May 25, 2011
From The Eagle Tribune:
It was the longest three minutes of your life.
The 180 seconds it took for the little stick to turn from nothing to a definite something seemed to last forever. Then there it was, unmistakable: you’re pregnant.
But once the good news was announced and the excitement wore down a little, reality set in and you’re kind of scared and really nervous. What will giving birth be like?
In the new book “Birth Matters: A Midwife’s Manifesta” by Ina May Gaskin, you’ll learn that having a baby can be empowering, exhilarating, and — believe it or not — it could be pain-free.
Women, of course, have been giving birth since time began. They’ve done it alone or with the support of a Girls Club of sisters, friends, and midwives. They’ve labored without epidurals, IV drips, or fetal monitors. In some places, they still do.
Many modern mothers-to-be are considering giving birth like that: without intervention, as nature intended. But not only are they often strongly discouraged from doing so, but the dreaded P-word keeps rearing its ugly head.
Gaskin says that pregnant women needn’t worry because pain-free labor is possible. The first thing to remember, she says, is that fear of pain causes muscle tension, which causes pain. Lack of knowledge doesn’t help, nor does lack of patience. The good news: both laughter and kissing move the birth process along, and it helps to know that whatever hurting you might experience during labor and delivery will be brief.
There are a few “laws” that your body will follow during labor, including one that says you need to be comfortable in your surroundings and with your birth attendants in order to have a smooth birth. Another “law” says that you should rely on your “monkey self” to know what your body wants during labor because nature knows best.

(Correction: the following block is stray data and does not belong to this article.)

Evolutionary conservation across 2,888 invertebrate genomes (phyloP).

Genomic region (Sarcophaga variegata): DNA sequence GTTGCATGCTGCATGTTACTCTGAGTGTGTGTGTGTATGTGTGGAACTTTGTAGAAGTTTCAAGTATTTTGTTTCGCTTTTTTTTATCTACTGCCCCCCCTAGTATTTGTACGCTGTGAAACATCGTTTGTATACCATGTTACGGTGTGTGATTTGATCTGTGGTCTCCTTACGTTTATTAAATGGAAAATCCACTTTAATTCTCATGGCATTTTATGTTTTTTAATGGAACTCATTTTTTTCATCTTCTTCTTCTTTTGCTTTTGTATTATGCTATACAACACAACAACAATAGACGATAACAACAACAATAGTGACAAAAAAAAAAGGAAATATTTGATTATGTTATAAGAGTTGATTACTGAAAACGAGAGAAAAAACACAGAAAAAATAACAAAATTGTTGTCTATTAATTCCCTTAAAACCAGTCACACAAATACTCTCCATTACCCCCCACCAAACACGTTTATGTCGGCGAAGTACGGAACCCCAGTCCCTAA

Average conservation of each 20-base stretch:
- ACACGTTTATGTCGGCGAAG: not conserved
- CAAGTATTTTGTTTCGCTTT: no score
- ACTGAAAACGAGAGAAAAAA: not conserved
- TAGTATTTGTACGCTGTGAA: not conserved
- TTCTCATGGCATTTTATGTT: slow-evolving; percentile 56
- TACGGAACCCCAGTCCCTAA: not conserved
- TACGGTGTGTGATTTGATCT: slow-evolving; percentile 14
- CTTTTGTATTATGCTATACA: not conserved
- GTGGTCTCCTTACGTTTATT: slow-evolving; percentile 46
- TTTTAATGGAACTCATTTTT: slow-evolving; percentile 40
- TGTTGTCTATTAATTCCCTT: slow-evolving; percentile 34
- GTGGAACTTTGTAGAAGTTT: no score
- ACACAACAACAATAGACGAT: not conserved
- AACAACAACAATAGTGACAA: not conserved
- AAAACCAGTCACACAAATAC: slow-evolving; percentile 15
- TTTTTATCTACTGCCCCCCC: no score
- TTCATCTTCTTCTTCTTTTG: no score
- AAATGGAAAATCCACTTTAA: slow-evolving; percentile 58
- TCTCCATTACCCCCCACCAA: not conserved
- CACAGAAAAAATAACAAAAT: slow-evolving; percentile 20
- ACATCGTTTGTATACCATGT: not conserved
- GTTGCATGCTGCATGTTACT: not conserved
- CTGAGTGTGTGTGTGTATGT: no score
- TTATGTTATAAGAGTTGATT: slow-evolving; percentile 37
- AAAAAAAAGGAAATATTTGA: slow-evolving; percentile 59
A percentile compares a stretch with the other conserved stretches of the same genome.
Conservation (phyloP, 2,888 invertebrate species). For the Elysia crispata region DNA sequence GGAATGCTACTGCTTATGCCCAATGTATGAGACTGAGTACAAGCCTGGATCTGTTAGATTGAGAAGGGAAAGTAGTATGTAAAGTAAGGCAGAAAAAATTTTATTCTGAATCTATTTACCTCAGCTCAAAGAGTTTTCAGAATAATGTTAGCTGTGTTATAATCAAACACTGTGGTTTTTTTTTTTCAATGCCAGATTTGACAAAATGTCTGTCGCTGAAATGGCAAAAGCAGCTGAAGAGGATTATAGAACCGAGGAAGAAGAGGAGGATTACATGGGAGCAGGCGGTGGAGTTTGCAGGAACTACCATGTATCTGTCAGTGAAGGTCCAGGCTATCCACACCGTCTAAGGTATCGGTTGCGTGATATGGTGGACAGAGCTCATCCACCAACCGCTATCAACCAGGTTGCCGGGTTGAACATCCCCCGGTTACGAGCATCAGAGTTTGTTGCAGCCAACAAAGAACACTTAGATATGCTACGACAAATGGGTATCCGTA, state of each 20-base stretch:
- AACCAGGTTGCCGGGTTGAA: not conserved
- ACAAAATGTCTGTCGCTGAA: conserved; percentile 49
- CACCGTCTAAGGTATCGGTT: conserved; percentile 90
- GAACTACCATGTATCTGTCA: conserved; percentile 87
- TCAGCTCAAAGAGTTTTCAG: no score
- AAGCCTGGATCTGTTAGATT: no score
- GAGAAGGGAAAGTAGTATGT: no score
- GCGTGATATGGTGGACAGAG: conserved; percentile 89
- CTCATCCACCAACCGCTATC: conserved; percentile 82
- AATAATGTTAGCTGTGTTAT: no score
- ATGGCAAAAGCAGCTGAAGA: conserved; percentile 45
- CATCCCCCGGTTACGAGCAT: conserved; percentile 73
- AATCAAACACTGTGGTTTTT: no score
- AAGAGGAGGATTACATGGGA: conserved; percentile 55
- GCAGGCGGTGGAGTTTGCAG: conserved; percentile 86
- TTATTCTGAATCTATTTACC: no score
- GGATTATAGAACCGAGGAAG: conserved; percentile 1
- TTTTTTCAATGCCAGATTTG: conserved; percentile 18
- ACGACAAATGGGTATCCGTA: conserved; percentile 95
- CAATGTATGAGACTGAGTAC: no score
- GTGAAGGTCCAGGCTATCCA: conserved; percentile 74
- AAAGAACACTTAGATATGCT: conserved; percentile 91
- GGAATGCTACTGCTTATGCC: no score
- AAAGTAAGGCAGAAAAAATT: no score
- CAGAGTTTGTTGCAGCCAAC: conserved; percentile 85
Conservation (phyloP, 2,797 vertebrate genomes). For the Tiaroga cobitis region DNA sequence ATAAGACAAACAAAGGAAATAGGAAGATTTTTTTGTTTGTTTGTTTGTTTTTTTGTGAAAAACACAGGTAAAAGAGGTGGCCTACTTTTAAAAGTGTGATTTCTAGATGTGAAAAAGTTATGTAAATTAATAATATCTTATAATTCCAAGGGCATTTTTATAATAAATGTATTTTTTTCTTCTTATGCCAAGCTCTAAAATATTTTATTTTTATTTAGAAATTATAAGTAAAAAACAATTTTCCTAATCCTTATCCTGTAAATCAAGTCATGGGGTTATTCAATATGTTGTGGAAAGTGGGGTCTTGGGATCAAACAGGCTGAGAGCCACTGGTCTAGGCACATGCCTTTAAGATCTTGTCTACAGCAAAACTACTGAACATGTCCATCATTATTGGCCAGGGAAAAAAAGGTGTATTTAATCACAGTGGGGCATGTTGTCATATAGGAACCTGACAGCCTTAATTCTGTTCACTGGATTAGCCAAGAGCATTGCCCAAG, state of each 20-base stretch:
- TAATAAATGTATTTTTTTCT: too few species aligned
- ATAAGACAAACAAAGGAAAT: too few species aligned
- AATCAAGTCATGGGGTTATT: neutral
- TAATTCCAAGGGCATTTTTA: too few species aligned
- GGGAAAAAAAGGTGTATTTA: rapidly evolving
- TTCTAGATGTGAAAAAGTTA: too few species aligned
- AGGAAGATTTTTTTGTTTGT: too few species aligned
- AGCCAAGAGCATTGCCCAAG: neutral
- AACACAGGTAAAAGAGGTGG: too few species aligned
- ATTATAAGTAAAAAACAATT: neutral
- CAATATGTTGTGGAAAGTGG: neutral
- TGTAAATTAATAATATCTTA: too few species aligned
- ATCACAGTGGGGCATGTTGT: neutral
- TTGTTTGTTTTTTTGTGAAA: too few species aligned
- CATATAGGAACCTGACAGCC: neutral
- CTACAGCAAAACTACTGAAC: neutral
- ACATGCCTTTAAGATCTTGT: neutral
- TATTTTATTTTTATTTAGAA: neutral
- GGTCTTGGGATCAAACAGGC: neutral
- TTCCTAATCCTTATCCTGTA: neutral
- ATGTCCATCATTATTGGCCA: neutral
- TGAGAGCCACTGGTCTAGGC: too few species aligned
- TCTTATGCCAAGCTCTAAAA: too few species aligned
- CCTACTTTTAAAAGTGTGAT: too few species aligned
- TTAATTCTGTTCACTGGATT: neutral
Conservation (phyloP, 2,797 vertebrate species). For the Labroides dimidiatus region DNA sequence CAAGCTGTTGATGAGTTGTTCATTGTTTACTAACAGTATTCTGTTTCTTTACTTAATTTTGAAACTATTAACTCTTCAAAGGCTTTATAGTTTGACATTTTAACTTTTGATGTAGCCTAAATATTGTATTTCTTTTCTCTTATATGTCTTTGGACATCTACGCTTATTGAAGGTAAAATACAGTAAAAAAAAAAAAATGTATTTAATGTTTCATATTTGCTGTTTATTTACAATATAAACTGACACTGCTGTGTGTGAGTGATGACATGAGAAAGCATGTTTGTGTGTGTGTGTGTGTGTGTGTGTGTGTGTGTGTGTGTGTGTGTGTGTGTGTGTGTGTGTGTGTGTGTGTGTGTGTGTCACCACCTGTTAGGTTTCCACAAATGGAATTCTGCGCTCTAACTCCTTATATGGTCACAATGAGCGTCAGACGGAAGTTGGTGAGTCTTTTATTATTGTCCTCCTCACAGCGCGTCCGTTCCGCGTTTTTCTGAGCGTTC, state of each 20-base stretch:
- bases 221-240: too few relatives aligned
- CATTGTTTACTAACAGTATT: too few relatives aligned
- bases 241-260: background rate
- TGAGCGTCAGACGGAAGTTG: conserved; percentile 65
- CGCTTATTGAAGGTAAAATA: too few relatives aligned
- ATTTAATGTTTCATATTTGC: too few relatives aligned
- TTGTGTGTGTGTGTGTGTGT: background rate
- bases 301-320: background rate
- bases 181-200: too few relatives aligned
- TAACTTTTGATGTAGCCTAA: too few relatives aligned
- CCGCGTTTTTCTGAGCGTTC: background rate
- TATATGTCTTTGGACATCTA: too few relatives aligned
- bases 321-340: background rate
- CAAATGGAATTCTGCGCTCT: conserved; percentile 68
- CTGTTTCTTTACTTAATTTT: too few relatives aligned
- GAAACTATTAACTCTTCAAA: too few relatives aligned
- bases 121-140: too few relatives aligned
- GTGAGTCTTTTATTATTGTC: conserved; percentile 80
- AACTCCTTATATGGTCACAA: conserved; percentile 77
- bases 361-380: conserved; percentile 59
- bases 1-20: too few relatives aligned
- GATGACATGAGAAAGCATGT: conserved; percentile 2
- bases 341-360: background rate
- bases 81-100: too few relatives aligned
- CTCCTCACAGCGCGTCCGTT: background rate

“Whatever you might have heard to the contrary, we women are just as well made for giving birth as any other mammal,” says Gaskin.
Waving around a copy of “Birth Matters” may get you mixed results. Depending on who you ask, you might get rebukes or scoffs, or you might get knowledgeable nods. Either way, there’s something in this book for nearly every mother-to-be, whether it’s her first baby or her last.
Author and midwife Ina May Gaskin isn’t going to have a lot of fans in today’s hospitals, but she doesn’t seem concerned. Instead, Gaskin firmly advocates for birth with as little intervention as possible, and she cites many encouraging statistics to support her work, as well as a good amount of feminism, sensible tips, and blunt words. This book contains lots of stories from mothers who followed Gaskin’s methods, a basic (and not-so-happy) history of modern maternity, and some encouraging words for new dads, too.
If you’re expecting a baby, but even if you’re not entirely in agreement with what’s in this book, I think you’ll still glean lots of useful, comforting information inside its covers. For both new moms and mothers of experience, “Birth Matters” truly delivers.